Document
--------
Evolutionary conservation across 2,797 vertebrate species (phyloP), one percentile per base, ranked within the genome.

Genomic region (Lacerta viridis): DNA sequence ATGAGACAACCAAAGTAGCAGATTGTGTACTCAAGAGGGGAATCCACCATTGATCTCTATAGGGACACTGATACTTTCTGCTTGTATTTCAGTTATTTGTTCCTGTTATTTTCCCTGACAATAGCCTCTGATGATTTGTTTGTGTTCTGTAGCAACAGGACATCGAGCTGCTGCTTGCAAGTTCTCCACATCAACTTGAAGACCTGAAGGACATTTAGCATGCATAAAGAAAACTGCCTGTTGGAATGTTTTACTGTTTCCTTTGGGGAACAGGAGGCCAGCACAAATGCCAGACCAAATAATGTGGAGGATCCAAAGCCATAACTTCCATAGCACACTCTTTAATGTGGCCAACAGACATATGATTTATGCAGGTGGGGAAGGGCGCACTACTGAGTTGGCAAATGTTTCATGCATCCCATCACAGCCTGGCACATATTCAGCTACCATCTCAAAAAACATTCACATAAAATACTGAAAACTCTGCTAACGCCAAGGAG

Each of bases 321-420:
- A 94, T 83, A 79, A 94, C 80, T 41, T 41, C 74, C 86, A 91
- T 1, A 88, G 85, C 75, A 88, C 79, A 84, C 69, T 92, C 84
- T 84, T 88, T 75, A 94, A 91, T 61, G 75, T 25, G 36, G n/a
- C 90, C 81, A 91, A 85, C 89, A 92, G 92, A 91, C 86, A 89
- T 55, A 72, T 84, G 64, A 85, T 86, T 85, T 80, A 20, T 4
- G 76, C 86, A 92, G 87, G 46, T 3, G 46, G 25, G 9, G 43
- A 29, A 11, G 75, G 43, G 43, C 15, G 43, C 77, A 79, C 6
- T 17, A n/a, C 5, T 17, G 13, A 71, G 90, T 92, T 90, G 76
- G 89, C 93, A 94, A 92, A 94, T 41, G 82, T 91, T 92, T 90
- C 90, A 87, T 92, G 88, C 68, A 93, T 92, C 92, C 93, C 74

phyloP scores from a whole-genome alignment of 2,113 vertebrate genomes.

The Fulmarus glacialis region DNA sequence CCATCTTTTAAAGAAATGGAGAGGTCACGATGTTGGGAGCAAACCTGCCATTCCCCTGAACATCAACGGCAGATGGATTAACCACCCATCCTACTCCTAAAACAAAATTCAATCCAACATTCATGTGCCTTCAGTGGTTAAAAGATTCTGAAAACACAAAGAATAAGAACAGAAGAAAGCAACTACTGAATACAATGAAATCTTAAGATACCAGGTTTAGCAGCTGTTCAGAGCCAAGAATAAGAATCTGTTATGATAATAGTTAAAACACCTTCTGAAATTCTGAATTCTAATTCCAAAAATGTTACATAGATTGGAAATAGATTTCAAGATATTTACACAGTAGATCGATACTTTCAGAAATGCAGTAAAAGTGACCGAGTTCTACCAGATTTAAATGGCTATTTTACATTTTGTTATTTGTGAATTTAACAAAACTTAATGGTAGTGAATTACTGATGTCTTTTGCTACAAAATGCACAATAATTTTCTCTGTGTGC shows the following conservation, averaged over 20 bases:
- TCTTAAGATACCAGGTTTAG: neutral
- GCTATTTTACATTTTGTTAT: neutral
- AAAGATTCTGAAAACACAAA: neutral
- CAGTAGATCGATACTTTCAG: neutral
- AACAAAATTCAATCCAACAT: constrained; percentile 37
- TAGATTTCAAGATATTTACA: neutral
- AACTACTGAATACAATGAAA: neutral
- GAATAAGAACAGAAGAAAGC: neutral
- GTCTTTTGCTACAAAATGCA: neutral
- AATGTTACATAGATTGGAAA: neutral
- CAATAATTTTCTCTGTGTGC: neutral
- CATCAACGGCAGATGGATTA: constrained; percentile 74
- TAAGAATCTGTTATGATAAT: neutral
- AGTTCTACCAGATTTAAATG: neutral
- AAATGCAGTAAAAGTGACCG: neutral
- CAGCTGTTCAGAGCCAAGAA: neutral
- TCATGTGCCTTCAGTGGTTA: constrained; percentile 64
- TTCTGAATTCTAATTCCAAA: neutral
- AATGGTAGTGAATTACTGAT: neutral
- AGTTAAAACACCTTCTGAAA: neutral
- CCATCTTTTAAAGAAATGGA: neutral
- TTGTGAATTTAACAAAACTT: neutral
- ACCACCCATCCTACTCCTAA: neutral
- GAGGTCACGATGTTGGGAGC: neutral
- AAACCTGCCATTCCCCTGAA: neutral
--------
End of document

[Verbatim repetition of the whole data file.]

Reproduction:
Evolutionary conservation across 2,797 vertebrate species (phyloP), one percentile per base, ranked within the genome.

Genomic region (Lacerta viridis): DNA sequence ATGAGACAACCAAAGTAGCAGATTGTGTACTCAAGAGGGGAATCCACCATTGATCTCTATAGGGACACTGATACTTTCTGCTTGTATTTCAGTTATTTGTTCCTGTTATTTTCCCTGACAATAGCCTCTGATGATTTGTTTGTGTTCTGTAGCAACAGGACATCGAGCTGCTGCTTGCAAGTTCTCCACATCAACTTGAAGACCTGAAGGACATTTAGCATGCATAAAGAAAACTGCCTGTTGGAATGTTTTACTGTTTCCTTTGGGGAACAGGAGGCCAGCACAAATGCCAGACCAAATAATGTGGAGGATCCAAAGCCATAACTTCCATAGCACACTCTTTAATGTGGCCAACAGACATATGATTTATGCAGGTGGGGAAGGGCGCACTACTGAGTTGGCAAATGTTTCATGCATCCCATCACAGCCTGGCACATATTCAGCTACCATCTCAAAAAACATTCACATAAAATACTGAAAACTCTGCTAACGCCAAGGAG

Each of bases 321-420:
- A 94, T 83, A 79, A 94, C 80, T 41, T 41, C 74, C 86, A 91
- T 1, A 88, G 85, C 75, A 88, C 79, A 84, C 69, T 92, C 84
- T 84, T 88, T 75, A 94, A 91, T 61, G 75, T 25, G 36, G n/a
- C 90, C 81, A 91, A 85, C 89, A 92, G 92, A 91, C 86, A 89
- T 55, A 72, T 84, G 64, A 85, T 86, T 85, T 80, A 20, T 4
- G 76, C 86, A 92, G 87, G 46, T 3, G 46, G 25, G 9, G 43
- A 29, A 11, G 75, G 43, G 43, C 15, G 43, C 77, A 79, C 6
- T 17, A n/a, C 5, T 17, G 13, A 71, G 90, T 92, T 90, G 76
- G 89, C 93, A 94, A 92, A 94, T 41, G 82, T 91, T 92, T 90
- C 90, A 87, T 92, G 88, C 68, A 93, T 92, C 92, C 93, C 74

phyloP scores from a whole-genome alignment of 2,113 vertebrate genomes.

The Fulmarus glacialis region DNA sequence CCATCTTTTAAAGAAATGGAGAGGTCACGATGTTGGGAGCAAACCTGCCATTCCCCTGAACATCAACGGCAGATGGATTAACCACCCATCCTACTCCTAAAACAAAATTCAATCCAACATTCATGTGCCTTCAGTGGTTAAAAGATTCTGAAAACACAAAGAATAAGAACAGAAGAAAGCAACTACTGAATACAATGAAATCTTAAGATACCAGGTTTAGCAGCTGTTCAGAGCCAAGAATAAGAATCTGTTATGATAATAGTTAAAACACCTTCTGAAATTCTGAATTCTAATTCCAAAAATGTTACATAGATTGGAAATAGATTTCAAGATATTTACACAGTAGATCGATACTTTCAGAAATGCAGTAAAAGTGACCGAGTTCTACCAGATTTAAATGGCTATTTTACATTTTGTTATTTGTGAATTTAACAAAACTTAATGGTAGTGAATTACTGATGTCTTTTGCTACAAAATGCACAATAATTTTCTCTGTGTGC shows the following conservation, averaged over 20 bases:
- TCTTAAGATACCAGGTTTAG: neutral
- GCTATTTTACATTTTGTTAT: neutral
- AAAGATTCTGAAAACACAAA: neutral
- CAGTAGATCGATACTTTCAG: neutral
- AACAAAATTCAATCCAACAT: constrained; percentile 37
- TAGATTTCAAGATATTTACA: neutral
- AACTACTGAATACAATGAAA: neutral
- GAATAAGAACAGAAGAAAGC: neutral
- GTCTTTTGCTACAAAATGCA: neutral
- AATGTTACATAGATTGGAAA: neutral
- CAATAATTTTCTCTGTGTGC: neutral
- CATCAACGGCAGATGGATTA: constrained; percentile 74
- TAAGAATCTGTTATGATAAT: neutral
- AGTTCTACCAGATTTAAATG: neutral
- AAATGCAGTAAAAGTGACCG: neutral
- CAGCTGTTCAGAGCCAAGAA: neutral
- TCATGTGCCTTCAGTGGTTA: constrained; percentile 64
- TTCTGAATTCTAATTCCAAA: neutral
- AATGGTAGTGAATTACTGAT: neutral
- AGTTAAAACACCTTCTGAAA: neutral
- CCATCTTTTAAAGAAATGGA: neutral
- TTGTGAATTTAACAAAACTT: neutral
- ACCACCCATCCTACTCCTAA: neutral
- GAGGTCACGATGTTGGGAGC: neutral
- AAACCTGCCATTCCCCTGAA: neutral